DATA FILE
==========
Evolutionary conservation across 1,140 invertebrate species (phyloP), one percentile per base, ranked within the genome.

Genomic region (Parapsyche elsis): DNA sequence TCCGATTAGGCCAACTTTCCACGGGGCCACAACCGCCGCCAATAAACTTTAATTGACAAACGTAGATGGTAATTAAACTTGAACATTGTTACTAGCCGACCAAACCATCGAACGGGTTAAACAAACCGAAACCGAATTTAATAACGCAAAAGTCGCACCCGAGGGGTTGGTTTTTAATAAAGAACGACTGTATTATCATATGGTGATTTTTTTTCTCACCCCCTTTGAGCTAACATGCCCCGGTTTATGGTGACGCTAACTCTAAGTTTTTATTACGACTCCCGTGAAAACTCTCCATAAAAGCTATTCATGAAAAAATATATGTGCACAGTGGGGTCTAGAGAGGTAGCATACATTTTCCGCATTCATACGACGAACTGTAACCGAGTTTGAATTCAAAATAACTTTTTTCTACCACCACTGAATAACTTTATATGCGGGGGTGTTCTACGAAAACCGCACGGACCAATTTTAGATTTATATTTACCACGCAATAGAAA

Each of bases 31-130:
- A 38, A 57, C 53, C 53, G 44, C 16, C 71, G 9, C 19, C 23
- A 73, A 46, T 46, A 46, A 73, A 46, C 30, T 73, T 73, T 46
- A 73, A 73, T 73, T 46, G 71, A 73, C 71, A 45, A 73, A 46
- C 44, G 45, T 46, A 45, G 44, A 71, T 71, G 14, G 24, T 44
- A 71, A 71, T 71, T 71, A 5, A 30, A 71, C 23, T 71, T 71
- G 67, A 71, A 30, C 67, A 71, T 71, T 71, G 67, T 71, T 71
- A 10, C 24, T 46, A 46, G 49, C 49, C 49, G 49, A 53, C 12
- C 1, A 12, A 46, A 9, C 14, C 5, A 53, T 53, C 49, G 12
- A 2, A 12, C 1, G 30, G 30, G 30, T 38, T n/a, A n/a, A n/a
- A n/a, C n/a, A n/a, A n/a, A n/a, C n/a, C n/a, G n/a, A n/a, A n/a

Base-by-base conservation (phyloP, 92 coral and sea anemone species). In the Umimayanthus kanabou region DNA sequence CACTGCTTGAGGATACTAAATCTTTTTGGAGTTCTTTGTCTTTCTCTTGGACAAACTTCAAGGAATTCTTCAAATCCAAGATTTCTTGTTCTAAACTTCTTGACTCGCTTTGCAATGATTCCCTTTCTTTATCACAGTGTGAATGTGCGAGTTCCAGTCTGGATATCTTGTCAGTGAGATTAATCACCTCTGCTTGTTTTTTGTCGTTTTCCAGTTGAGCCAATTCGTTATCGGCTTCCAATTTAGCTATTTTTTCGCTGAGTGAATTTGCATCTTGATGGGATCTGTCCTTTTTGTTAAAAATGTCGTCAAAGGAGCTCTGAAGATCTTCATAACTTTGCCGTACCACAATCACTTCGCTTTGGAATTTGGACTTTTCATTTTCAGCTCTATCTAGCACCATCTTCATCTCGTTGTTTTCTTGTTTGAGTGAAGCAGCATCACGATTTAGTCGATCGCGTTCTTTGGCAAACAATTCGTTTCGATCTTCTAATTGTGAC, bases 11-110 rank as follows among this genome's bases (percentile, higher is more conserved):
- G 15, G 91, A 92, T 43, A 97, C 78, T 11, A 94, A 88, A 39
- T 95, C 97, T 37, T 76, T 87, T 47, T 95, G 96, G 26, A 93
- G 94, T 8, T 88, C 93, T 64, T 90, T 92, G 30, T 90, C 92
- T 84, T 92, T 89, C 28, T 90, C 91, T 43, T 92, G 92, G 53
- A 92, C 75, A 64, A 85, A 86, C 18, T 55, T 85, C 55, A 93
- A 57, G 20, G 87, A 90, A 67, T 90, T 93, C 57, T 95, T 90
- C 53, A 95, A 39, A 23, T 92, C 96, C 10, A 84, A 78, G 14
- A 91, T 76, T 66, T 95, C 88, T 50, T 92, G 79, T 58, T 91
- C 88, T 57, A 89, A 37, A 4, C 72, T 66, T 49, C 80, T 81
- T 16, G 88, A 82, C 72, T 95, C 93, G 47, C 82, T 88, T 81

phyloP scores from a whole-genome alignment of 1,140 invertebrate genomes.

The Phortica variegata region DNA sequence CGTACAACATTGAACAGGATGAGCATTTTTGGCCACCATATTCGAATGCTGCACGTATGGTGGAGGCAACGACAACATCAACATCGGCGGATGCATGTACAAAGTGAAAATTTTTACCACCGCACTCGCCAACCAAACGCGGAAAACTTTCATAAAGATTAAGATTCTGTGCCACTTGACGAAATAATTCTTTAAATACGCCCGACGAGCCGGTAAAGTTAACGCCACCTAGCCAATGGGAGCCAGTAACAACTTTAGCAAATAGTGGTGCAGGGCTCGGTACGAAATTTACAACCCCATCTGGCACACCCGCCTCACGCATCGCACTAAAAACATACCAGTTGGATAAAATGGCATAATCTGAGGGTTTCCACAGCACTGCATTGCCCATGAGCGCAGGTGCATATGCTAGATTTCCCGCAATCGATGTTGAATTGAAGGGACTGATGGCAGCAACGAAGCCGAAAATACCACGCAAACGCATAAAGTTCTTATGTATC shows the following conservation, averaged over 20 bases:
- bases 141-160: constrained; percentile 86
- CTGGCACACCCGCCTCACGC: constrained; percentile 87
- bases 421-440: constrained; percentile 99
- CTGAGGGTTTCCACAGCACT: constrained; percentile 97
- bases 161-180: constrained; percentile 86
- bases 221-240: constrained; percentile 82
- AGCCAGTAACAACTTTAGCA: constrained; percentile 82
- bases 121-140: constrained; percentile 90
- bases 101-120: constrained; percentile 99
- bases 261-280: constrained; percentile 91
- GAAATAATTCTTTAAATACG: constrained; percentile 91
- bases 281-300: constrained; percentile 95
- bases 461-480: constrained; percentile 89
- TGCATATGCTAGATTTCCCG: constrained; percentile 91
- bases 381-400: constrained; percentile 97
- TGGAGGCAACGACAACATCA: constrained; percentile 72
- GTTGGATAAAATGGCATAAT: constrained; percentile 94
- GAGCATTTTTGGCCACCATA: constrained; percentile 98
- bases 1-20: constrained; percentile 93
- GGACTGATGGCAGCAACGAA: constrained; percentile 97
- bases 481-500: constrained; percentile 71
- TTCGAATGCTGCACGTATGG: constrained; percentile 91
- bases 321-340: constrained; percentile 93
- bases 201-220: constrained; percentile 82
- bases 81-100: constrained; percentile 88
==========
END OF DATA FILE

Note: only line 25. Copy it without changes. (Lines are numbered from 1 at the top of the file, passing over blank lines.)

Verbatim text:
phyloP scores from a whole-genome alignment of 1,140 invertebrate genomes.